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Bhana Makan Vs. Emperor - Court Judgment

LegalCrystal Citation
CourtMumbai
Decided On
Judge
Reported inAIR1936Bom256; 163Ind.Cas.847
AppellantBhana Makan
RespondentEmperor
Excerpt:
.....were satisfied that the accused caused obstruction to the traffic by occupying a portion of the public street. if this rule was applicable, and if the magistrate were satisfied that such obstruction was iused, this court would be slow to interfere with that finding in revision. section 22(c) speaks about regulating conditions under which vehicles may remain standing in streets, and rule 1 clearly speaks of a person allowing his vehicle to be halted or kept standing at any street, rule 12 framed under section 22(b) is quite general and speaks of any person occupying a portion of a street and thereby causing obstruction or inconvenience to the public. 4. it is a well recognized canon of construction that where there is a specific provision in a statute aswell as a general one, and the..........in our opinion, the case would fall under the specific words of section 22, clause (c), and the rules framed thereunder rather than under any rule under section 22(b) of the act; section 22(c) speaks about regulating conditions under which vehicles may remain standing in streets, and rule 1 clearly speaks of a person allowing his vehicle to be halted or kept standing at any street, rule 12 framed under section 22(b) is quite general and speaks of any person occupying a portion of a street and thereby causing obstruction or inconvenience to the public. besides, the obstruction under rule 1 framed under section 22(c) must be wilful, which is not the case under rule 12 framed under section 22(b) and there can be no conviction under the former rule unless that element is proved.4. it is a.....
Judgment:

Divatia, J.

1. The petitioner in this case has been convicted and sentenced to a fine of Rs. 5 under Rule 12 framed under Section 22(6), Bombay City Police Act. Tnat section empowers the Commissioner of Police to make rules, among others, for regulating traffic of all kinds in streets and public places, and the use of streets and public places by persons riding, driving, cycling, walking cr leading or accompanying cattle, so as to prevent danger, obstruction or inconvenience to the public, and Rule 12 framed under this section runs thus:

No person shall occupy any portion of any street so as to cause obstruction to traffic or inconvenience to-the public.

2. The facts shortly are that, according to the prosecution case, the petitioner, who is a chauffeur, had kept his car near the kerb on the Kalbadevi Read at some point between the Princess Street and Dhobi Talao, and that he had thereby caused obstruction to the traffic by occupying a portion of the public street. The learned Honorary Magistrates, who tried the case, were of the opinion that the offence was proved inasmuch as the accused caused such obstruction. The accused's statement was that he had stopped his car near his master's shop and that he was waiting for his master. There are no notes of evidence before us and the judgment is very short. It simply states that on the evidence before it the Court convicted the accused and fined him. It could be gathered from this that the Magistrates were satisfied that the accused caused obstruction to the traffic by occupying a portion of the public street. If this rule was applicable, and if the Magistrate were satisfied that such obstruction was iused, this Court would be slow to interfere with that finding in revision. But, in our opinion, Rule 12 does not apply to this case. Section 22(c) empowers the Commissioner of Police to make rules regulating the conditions under which vehicles may remain standing in streets and public places, and the use of streets as halting places for vehicles or cattle and Rule 1 framed under this part of Section 22 says:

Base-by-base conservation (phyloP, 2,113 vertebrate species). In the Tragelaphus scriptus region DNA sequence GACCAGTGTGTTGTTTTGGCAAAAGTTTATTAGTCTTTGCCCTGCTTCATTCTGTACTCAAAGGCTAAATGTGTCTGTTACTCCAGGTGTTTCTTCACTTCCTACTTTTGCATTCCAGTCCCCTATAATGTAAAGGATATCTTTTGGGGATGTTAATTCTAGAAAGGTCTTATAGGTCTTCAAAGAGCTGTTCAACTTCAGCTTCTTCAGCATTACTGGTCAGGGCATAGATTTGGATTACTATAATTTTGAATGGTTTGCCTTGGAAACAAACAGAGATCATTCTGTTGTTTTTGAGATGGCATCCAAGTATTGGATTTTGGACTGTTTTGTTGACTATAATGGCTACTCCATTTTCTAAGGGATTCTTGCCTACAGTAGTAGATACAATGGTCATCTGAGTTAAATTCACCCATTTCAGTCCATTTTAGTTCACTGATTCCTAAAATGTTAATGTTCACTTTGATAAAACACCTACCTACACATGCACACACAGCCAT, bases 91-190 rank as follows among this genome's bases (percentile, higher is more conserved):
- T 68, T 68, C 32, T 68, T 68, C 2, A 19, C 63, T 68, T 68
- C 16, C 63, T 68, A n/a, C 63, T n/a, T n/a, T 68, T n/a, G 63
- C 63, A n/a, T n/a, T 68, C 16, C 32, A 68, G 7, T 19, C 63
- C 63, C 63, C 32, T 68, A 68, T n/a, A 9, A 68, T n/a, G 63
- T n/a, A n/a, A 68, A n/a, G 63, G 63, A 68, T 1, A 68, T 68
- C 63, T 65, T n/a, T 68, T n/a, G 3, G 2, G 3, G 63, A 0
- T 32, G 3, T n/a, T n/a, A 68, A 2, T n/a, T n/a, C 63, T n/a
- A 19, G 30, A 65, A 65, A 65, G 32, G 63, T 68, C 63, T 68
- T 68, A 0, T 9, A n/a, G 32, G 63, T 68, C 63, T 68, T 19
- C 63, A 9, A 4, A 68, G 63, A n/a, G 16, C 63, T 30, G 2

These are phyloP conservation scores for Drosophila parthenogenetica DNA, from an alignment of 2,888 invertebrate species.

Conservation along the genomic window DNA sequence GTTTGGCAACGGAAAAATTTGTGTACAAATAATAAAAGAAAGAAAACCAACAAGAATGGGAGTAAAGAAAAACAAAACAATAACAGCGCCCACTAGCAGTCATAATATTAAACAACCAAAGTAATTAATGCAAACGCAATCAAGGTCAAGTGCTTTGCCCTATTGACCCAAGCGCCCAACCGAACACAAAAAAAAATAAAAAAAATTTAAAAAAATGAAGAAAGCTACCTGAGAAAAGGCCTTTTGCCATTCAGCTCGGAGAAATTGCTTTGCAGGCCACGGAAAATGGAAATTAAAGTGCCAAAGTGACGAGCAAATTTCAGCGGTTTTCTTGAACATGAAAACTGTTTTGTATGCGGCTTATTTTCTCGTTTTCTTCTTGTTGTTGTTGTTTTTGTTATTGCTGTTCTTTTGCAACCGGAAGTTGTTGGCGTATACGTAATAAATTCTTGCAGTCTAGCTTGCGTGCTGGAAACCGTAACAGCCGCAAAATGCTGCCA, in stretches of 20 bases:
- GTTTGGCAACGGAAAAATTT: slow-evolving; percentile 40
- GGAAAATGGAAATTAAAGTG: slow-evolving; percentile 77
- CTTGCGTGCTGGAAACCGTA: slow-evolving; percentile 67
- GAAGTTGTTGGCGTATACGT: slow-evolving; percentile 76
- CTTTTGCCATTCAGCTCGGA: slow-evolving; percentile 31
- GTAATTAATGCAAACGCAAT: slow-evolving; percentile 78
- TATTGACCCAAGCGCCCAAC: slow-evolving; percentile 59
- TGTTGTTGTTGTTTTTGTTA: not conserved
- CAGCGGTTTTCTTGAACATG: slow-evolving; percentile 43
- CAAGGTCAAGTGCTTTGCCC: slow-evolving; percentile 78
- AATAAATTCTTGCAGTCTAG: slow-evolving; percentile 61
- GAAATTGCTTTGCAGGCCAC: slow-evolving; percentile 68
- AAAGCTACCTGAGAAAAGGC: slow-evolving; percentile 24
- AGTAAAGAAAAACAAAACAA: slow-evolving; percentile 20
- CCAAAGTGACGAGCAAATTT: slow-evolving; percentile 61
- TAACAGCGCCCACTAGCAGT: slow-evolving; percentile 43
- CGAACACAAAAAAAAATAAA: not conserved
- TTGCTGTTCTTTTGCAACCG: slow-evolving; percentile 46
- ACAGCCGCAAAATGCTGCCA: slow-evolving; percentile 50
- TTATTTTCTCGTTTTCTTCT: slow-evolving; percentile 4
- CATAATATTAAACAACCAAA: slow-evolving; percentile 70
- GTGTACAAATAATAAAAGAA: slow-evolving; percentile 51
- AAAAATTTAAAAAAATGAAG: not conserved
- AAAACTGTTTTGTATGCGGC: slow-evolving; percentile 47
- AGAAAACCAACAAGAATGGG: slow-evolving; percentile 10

No person shall wilfully cause any vehicle or cattle to be halted or remain standing in any street or public place so as to cause danger obstruction or inconvenience to any of the public.

3. Now, it is common ground in this case that the offence did not consist in the accused driving the car in any part of the public street and obstructing the traffic by such driving, but it occurred in his keeping the car standing near the kerb and thereby obstructing the traffic. That being the case, in our opinion, the case would fall under the specific words of Section 22, Clause (c), and the rules framed thereunder rather than under any rule under Section 22(b) of the Act; Section 22(c) speaks about regulating conditions under which vehicles may remain standing in streets, and Rule 1 clearly speaks of a person allowing his vehicle to be halted or kept standing at any street, Rule 12 framed under Section 22(b) is quite general and speaks of any person occupying a portion of a street and thereby causing obstruction or inconvenience to the public. Besides, the obstruction under Rule 1 framed under Section 22(c) must be wilful, which is not the case under Rule 12 framed under Section 22(b) and there can be no conviction under the former rule unless that element is proved.

4. It is a well recognized canon of construction that where there is a specific provision in a statute aswell as a general one, and the case is covered by the specific provision, it is that specific provision which must, govern the case and not the general one, and here it is clear that the prosecution case comes under ihe specific Rule 1 under Section 22, Clause (c). We think, therefore, that the rule under which the petitioner has been convicted does not apply to this cafe. That being so, the conviction of the accused is wrong in law. The Rule is made absolute, the conviction is set aside, and the fine, if paid, should be refunded.


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